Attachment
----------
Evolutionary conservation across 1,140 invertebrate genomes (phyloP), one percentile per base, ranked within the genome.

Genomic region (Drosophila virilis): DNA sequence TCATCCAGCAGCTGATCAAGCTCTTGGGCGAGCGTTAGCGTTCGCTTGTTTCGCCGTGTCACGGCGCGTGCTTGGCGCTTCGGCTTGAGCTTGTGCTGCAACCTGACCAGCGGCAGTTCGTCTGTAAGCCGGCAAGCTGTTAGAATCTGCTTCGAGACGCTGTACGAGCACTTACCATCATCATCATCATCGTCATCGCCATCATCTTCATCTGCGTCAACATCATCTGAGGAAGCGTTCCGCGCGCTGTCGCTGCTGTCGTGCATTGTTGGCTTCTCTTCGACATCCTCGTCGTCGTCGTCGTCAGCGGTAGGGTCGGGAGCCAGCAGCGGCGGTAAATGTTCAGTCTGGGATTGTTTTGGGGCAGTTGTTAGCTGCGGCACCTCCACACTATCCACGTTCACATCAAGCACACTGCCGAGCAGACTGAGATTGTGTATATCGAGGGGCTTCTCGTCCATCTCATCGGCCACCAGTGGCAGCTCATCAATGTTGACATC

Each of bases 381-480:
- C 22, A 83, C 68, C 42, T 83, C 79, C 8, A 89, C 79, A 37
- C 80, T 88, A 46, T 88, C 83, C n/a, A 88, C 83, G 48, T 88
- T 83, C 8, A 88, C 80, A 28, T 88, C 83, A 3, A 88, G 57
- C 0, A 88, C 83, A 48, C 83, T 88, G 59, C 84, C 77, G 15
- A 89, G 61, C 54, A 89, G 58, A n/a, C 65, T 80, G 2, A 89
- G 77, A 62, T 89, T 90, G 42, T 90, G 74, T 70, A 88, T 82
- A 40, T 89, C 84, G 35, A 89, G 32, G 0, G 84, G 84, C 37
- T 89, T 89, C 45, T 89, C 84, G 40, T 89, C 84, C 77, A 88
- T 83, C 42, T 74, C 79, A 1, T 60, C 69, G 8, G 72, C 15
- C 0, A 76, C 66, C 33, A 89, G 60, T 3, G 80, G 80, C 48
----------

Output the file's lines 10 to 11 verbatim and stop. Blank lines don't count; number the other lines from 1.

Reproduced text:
- A 40, T 89, C 84, G 35, A 89, G 32, G 0, G 84, G 84, C 37
- T 89, T 89, C 45, T 89, C 84, G 40, T 89, C 84, C 77, A 88